ChiroSH (Chiropractic Subject Headings) is a controlled vocabulary created by members of the Chiropractic Library Collaboration, an organization affiliated with the Association of Chiropractic Colleges. ChiroSH is used by the Index to Chiropractic Literature’s indexers, and by catalogers in health sciences libraries. This online version (under development) is an innovation we hope will be widely used by students, chiropractors and researchers. The first edition of ChiroSH was released in 1984 and the seventh edition is currently in production.
- Read about the history of ChiroSH: Hardy SB. Analyzing a unique controlled vocabulary: Chiropractic subject headings [ChiroSH] – Past, present and future. Chiropr Hist. 2014 Summer;34(1):21-27. ICL record
- Kempke A, Boni BA. Chiropractic Subject Headings 6th ed. Chiropractic Library Collaboration, 2009.
Developed by Clarence Gonstead, D.C.
See also: Full Spine Techniques
An educational forum at which physicians, usually experts in their disciplines, discuss clinical cases for educational purposes. Occasionally, these discussions take place at patient bedsides.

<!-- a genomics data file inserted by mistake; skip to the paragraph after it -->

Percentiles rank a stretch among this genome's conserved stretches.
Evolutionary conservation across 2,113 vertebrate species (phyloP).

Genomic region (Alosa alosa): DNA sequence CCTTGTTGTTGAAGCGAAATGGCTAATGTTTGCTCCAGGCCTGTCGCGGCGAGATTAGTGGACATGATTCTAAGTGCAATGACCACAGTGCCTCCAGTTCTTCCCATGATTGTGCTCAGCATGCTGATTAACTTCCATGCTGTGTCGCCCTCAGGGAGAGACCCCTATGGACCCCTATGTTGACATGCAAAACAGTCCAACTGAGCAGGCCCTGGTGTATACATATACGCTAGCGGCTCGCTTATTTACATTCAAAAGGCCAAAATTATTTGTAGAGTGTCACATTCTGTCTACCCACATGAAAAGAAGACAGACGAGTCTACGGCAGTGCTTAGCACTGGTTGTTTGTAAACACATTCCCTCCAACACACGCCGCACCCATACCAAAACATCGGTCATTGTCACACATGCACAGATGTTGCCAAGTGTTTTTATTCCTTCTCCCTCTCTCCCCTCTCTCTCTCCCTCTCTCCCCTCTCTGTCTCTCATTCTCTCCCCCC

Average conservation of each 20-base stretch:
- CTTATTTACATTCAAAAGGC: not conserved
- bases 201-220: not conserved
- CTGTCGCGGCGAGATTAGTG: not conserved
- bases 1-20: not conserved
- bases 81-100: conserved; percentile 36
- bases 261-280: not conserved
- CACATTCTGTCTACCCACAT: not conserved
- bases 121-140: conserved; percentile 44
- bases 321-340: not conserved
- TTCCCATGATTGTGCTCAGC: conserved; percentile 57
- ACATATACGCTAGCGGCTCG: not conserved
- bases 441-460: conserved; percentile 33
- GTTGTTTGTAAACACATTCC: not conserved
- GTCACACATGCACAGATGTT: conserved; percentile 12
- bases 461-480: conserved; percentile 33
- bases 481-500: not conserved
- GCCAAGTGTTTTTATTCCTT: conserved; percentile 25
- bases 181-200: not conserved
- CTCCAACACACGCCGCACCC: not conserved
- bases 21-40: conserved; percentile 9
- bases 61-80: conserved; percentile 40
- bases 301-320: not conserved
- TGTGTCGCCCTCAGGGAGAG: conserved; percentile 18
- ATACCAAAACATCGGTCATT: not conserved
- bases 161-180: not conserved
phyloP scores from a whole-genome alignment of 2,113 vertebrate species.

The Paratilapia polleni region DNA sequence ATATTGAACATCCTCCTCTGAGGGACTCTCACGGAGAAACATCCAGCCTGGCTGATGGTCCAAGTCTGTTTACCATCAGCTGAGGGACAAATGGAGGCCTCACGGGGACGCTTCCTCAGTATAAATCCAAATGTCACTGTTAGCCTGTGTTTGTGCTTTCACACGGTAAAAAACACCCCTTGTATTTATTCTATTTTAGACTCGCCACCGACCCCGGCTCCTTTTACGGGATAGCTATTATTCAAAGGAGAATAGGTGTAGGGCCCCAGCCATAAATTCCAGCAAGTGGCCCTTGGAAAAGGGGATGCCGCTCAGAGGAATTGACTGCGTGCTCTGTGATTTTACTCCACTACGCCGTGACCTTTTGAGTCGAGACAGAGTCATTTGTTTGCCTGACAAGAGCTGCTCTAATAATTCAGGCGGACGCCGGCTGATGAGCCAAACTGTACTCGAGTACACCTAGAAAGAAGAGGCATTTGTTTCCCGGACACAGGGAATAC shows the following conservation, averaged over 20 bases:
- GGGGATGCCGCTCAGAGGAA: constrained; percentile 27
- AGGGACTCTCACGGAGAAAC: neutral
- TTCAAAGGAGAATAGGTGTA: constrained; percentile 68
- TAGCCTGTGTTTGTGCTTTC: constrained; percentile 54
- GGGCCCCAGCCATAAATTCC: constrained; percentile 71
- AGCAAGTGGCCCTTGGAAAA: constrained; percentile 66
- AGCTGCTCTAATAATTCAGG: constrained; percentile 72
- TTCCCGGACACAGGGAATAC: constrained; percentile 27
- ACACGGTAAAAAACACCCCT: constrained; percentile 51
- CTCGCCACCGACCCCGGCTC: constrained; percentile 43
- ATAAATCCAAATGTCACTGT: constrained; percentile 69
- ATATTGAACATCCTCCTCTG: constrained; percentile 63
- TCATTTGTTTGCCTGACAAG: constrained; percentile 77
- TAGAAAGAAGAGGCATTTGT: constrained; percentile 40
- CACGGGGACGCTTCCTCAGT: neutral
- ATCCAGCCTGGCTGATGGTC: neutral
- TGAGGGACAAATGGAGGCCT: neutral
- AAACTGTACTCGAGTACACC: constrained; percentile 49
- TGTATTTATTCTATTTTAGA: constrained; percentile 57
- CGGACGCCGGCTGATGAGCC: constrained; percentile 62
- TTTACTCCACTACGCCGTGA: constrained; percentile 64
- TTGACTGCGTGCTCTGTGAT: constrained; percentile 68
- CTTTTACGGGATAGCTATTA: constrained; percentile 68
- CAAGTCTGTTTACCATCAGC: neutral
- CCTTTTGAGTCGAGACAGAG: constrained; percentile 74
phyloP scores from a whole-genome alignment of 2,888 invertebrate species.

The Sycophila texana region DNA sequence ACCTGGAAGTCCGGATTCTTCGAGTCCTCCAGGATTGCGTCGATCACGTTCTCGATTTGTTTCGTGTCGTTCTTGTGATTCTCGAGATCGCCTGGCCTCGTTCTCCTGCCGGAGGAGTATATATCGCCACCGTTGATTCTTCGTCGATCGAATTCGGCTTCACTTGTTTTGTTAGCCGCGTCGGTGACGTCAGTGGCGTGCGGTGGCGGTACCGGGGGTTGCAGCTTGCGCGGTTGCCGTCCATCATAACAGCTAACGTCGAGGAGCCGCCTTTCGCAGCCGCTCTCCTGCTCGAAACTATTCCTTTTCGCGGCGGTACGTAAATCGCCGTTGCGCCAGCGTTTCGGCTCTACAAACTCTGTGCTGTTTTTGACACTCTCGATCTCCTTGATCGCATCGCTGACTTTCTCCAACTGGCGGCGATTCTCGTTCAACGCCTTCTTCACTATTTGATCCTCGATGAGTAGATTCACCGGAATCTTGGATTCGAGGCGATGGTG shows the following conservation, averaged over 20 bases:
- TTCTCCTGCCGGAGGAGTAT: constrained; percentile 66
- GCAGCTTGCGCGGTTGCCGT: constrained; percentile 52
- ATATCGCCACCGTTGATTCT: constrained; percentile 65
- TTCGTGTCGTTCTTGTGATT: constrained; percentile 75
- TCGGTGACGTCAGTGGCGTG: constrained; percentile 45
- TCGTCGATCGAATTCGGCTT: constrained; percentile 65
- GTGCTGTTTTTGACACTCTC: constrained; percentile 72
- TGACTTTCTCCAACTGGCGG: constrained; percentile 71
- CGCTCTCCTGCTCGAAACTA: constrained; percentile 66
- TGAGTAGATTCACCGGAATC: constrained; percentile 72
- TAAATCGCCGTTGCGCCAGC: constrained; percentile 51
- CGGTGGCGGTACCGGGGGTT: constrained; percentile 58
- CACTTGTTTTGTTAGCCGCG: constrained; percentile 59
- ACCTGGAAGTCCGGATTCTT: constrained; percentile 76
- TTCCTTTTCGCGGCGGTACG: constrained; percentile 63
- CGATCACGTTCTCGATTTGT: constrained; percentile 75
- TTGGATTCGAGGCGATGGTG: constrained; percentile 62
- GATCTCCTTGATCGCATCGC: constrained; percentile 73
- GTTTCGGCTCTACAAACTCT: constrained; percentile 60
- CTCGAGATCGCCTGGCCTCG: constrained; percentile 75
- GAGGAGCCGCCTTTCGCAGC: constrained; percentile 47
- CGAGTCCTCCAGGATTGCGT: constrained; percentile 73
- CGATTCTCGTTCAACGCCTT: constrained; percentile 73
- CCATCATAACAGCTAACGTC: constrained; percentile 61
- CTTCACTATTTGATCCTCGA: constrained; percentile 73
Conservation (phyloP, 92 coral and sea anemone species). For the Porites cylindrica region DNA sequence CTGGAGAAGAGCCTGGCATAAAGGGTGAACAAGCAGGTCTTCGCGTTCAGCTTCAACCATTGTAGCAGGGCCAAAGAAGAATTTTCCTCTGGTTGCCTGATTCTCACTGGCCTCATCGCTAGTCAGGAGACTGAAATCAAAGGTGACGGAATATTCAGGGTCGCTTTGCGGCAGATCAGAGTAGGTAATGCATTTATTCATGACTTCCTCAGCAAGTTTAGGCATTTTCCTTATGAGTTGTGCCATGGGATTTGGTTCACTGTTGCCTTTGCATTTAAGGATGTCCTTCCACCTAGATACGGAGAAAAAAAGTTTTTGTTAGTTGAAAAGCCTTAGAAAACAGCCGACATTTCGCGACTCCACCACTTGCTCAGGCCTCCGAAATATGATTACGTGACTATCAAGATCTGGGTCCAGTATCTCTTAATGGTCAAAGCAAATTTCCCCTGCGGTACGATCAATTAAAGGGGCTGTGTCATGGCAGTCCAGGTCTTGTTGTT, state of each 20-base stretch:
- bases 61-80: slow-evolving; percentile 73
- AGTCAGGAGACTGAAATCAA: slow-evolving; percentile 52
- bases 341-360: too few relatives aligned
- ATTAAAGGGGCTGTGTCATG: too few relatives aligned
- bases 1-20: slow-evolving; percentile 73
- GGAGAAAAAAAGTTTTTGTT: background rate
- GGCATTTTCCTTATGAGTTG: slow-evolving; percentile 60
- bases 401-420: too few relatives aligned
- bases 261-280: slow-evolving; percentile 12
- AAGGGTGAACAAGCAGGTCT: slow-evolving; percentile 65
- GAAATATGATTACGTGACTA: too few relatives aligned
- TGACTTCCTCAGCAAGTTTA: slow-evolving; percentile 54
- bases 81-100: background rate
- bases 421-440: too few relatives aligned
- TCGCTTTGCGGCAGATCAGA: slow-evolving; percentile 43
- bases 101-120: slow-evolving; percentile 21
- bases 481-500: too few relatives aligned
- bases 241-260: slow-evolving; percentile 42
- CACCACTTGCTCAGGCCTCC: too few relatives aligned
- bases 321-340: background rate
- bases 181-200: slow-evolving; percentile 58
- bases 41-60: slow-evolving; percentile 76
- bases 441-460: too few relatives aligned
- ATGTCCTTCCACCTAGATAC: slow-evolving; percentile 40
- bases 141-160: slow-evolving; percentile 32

A form of instrument-assisted soft tissue mobilization developed by David Graston. Search Graston Technique in the Index to Chiropractic Literature.
Developed by John F. Grostic, D.C., and the Cox brothers. The Grostic Procedure originated as a means of precisely measuring the misalignments of the atlas and axis and this is still its prime function. It provides a means of evaluating various adjusting procedures. [ICLID 25144]
See also: Laney Technique, NUCCA Technique, Upper Cervical Techniques
Any group of three or more full-time chiropractors organized in a legally recognized entity for the provision of health care services, sharing space, equipment, personnel and records for both patient care and business management, and who have a predetermined arrangement for the distribution of income. (Based on the MeSH term Group Practice.)
See also: Practice Management, Chiropractic
Any group of three or more full-time health practitioners organized in a legally recognized entity for the provision of complementary or alternative medicine in combination with allopathic medical care. Practitioners share space, equipment, personnel and records for both patient care and business management, and have a predetermined arrangement for the distribution of income. (Based on the MeSH term Group Practice.)